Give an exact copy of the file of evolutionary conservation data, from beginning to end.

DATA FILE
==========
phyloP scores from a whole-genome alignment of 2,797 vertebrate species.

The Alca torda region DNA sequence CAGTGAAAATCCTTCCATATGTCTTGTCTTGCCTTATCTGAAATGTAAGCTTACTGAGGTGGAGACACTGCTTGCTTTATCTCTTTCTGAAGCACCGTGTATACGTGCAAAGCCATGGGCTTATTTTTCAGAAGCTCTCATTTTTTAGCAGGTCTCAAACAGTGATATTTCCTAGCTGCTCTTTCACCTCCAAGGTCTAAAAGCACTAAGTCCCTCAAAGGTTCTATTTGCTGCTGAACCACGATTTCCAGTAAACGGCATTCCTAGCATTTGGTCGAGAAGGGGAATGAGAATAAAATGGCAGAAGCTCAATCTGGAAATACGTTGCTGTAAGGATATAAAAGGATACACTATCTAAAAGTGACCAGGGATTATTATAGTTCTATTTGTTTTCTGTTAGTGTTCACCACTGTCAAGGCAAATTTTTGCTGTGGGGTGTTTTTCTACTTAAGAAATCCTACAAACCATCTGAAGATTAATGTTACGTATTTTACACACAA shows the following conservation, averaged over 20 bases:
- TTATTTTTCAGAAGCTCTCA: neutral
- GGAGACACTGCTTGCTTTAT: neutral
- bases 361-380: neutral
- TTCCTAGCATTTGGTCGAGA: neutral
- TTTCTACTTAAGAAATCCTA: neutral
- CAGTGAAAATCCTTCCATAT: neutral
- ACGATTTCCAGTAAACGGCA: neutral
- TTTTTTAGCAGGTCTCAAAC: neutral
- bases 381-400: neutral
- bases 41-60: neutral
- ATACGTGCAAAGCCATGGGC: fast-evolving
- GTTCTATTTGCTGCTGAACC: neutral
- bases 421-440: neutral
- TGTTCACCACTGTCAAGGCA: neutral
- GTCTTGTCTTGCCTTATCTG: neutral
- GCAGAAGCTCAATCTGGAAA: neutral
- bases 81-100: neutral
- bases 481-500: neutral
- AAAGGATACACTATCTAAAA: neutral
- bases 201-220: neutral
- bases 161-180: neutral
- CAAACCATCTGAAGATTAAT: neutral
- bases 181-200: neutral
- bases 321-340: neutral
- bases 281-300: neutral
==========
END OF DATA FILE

phyloP scores from a whole-genome alignment of 2,797 vertebrate species.

The Alca torda region DNA sequence CAGTGAAAATCCTTCCATATGTCTTGTCTTGCCTTATCTGAAATGTAAGCTTACTGAGGTGGAGACACTGCTTGCTTTATCTCTTTCTGAAGCACCGTGTATACGTGCAAAGCCATGGGCTTATTTTTCAGAAGCTCTCATTTTTTAGCAGGTCTCAAACAGTGATATTTCCTAGCTGCTCTTTCACCTCCAAGGTCTAAAAGCACTAAGTCCCTCAAAGGTTCTATTTGCTGCTGAACCACGATTTCCAGTAAACGGCATTCCTAGCATTTGGTCGAGAAGGGGAATGAGAATAAAATGGCAGAAGCTCAATCTGGAAATACGTTGCTGTAAGGATATAAAAGGATACACTATCTAAAAGTGACCAGGGATTATTATAGTTCTATTTGTTTTCTGTTAGTGTTCACCACTGTCAAGGCAAATTTTTGCTGTGGGGTGTTTTTCTACTTAAGAAATCCTACAAACCATCTGAAGATTAATGTTACGTATTTTACACACAA shows the following conservation, averaged over 20 bases:
- TTATTTTTCAGAAGCTCTCA: neutral
- GGAGACACTGCTTGCTTTAT: neutral
- bases 361-380: neutral
- TTCCTAGCATTTGGTCGAGA: neutral
- TTTCTACTTAAGAAATCCTA: neutral
- CAGTGAAAATCCTTCCATAT: neutral
- ACGATTTCCAGTAAACGGCA: neutral
- TTTTTTAGCAGGTCTCAAAC: neutral
- bases 381-400: neutral
- bases 41-60: neutral
- ATACGTGCAAAGCCATGGGC: fast-evolving
- GTTCTATTTGCTGCTGAACC: neutral
- bases 421-440: neutral
- TGTTCACCACTGTCAAGGCA: neutral
- GTCTTGTCTTGCCTTATCTG: neutral
- GCAGAAGCTCAATCTGGAAA: neutral
- bases 81-100: neutral
- bases 481-500: neutral
- AAAGGATACACTATCTAAAA: neutral
- bases 201-220: neutral
- bases 161-180: neutral
- CAAACCATCTGAAGATTAAT: neutral
- bases 181-200: neutral
- bases 321-340: neutral
- bases 281-300: neutral